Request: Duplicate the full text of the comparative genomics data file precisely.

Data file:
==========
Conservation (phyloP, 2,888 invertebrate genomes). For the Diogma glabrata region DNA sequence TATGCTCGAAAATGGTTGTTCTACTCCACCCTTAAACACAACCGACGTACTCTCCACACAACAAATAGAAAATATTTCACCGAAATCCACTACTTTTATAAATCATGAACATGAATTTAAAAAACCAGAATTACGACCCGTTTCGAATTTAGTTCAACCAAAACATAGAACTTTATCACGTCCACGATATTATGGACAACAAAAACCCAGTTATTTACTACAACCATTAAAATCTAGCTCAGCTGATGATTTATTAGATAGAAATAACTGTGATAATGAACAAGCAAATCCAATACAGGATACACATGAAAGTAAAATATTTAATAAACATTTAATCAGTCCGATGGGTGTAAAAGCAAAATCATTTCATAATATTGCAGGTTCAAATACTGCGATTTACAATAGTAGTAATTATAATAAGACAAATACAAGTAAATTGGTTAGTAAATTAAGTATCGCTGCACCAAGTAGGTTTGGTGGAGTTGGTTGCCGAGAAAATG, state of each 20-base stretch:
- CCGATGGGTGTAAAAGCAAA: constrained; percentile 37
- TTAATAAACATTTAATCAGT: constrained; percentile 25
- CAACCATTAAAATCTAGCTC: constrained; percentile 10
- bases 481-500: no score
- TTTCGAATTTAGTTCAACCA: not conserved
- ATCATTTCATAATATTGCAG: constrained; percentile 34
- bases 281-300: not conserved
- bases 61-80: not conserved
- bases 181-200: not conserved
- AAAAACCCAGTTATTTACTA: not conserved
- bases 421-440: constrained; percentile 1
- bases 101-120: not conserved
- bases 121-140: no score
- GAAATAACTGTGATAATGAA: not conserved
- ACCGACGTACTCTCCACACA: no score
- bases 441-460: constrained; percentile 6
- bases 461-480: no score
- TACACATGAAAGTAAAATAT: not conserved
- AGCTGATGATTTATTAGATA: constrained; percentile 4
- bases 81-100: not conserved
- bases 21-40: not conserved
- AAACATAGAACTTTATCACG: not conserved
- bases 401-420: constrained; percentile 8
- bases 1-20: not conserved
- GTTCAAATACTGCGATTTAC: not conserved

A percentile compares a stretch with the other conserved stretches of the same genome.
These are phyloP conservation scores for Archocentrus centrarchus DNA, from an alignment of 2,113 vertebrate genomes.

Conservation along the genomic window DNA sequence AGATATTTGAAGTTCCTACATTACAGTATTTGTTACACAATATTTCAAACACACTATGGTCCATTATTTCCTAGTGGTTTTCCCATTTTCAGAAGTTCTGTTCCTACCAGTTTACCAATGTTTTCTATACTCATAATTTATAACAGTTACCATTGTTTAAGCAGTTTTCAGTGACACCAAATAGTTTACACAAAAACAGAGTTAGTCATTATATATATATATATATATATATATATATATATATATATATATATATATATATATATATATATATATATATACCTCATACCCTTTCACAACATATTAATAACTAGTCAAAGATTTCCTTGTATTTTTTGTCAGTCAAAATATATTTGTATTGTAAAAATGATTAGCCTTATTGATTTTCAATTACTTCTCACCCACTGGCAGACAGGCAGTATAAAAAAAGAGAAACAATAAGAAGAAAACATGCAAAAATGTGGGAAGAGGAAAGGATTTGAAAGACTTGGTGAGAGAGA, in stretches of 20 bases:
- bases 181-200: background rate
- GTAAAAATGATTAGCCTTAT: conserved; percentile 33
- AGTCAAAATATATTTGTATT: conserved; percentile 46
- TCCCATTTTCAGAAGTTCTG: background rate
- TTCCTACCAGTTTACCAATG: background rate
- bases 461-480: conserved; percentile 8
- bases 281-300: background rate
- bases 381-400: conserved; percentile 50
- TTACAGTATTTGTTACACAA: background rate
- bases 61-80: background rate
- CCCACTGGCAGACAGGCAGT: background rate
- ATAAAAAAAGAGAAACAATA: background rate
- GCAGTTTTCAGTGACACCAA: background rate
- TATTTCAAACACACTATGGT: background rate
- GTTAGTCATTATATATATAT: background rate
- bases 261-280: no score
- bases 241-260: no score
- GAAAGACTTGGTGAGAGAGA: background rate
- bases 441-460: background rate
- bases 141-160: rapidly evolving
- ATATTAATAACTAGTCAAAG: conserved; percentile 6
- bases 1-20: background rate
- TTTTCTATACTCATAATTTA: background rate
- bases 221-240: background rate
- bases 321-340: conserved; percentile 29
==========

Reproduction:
Conservation (phyloP, 2,888 invertebrate genomes). For the Diogma glabrata region DNA sequence TATGCTCGAAAATGGTTGTTCTACTCCACCCTTAAACACAACCGACGTACTCTCCACACAACAAATAGAAAATATTTCACCGAAATCCACTACTTTTATAAATCATGAACATGAATTTAAAAAACCAGAATTACGACCCGTTTCGAATTTAGTTCAACCAAAACATAGAACTTTATCACGTCCACGATATTATGGACAACAAAAACCCAGTTATTTACTACAACCATTAAAATCTAGCTCAGCTGATGATTTATTAGATAGAAATAACTGTGATAATGAACAAGCAAATCCAATACAGGATACACATGAAAGTAAAATATTTAATAAACATTTAATCAGTCCGATGGGTGTAAAAGCAAAATCATTTCATAATATTGCAGGTTCAAATACTGCGATTTACAATAGTAGTAATTATAATAAGACAAATACAAGTAAATTGGTTAGTAAATTAAGTATCGCTGCACCAAGTAGGTTTGGTGGAGTTGGTTGCCGAGAAAATG, state of each 20-base stretch:
- CCGATGGGTGTAAAAGCAAA: constrained; percentile 37
- TTAATAAACATTTAATCAGT: constrained; percentile 25
- CAACCATTAAAATCTAGCTC: constrained; percentile 10
- bases 481-500: no score
- TTTCGAATTTAGTTCAACCA: not conserved
- ATCATTTCATAATATTGCAG: constrained; percentile 34
- bases 281-300: not conserved
- bases 61-80: not conserved
- bases 181-200: not conserved
- AAAAACCCAGTTATTTACTA: not conserved
- bases 421-440: constrained; percentile 1
- bases 101-120: not conserved
- bases 121-140: no score
- GAAATAACTGTGATAATGAA: not conserved
- ACCGACGTACTCTCCACACA: no score
- bases 441-460: constrained; percentile 6
- bases 461-480: no score
- TACACATGAAAGTAAAATAT: not conserved
- AGCTGATGATTTATTAGATA: constrained; percentile 4
- bases 81-100: not conserved
- bases 21-40: not conserved
- AAACATAGAACTTTATCACG: not conserved
- bases 401-420: constrained; percentile 8
- bases 1-20: not conserved
- GTTCAAATACTGCGATTTAC: not conserved

A percentile compares a stretch with the other conserved stretches of the same genome.
These are phyloP conservation scores for Archocentrus centrarchus DNA, from an alignment of 2,113 vertebrate genomes.

Conservation along the genomic window DNA sequence AGATATTTGAAGTTCCTACATTACAGTATTTGTTACACAATATTTCAAACACACTATGGTCCATTATTTCCTAGTGGTTTTCCCATTTTCAGAAGTTCTGTTCCTACCAGTTTACCAATGTTTTCTATACTCATAATTTATAACAGTTACCATTGTTTAAGCAGTTTTCAGTGACACCAAATAGTTTACACAAAAACAGAGTTAGTCATTATATATATATATATATATATATATATATATATATATATATATATATATATATATATATATATATATATATACCTCATACCCTTTCACAACATATTAATAACTAGTCAAAGATTTCCTTGTATTTTTTGTCAGTCAAAATATATTTGTATTGTAAAAATGATTAGCCTTATTGATTTTCAATTACTTCTCACCCACTGGCAGACAGGCAGTATAAAAAAAGAGAAACAATAAGAAGAAAACATGCAAAAATGTGGGAAGAGGAAAGGATTTGAAAGACTTGGTGAGAGAGA, in stretches of 20 bases:
- bases 181-200: background rate
- GTAAAAATGATTAGCCTTAT: conserved; percentile 33
- AGTCAAAATATATTTGTATT: conserved; percentile 46
- TCCCATTTTCAGAAGTTCTG: background rate
- TTCCTACCAGTTTACCAATG: background rate
- bases 461-480: conserved; percentile 8
- bases 281-300: background rate
- bases 381-400: conserved; percentile 50
- TTACAGTATTTGTTACACAA: background rate
- bases 61-80: background rate
- CCCACTGGCAGACAGGCAGT: background rate
- ATAAAAAAAGAGAAACAATA: background rate
- GCAGTTTTCAGTGACACCAA: background rate
- TATTTCAAACACACTATGGT: background rate
- GTTAGTCATTATATATATAT: background rate
- bases 261-280: no score
- bases 241-260: no score
- GAAAGACTTGGTGAGAGAGA: background rate
- bases 441-460: background rate
- bases 141-160: rapidly evolving
- ATATTAATAACTAGTCAAAG: conserved; percentile 6
- bases 1-20: background rate
- TTTTCTATACTCATAATTTA: background rate
- bases 221-240: background rate
- bases 321-340: conserved; percentile 29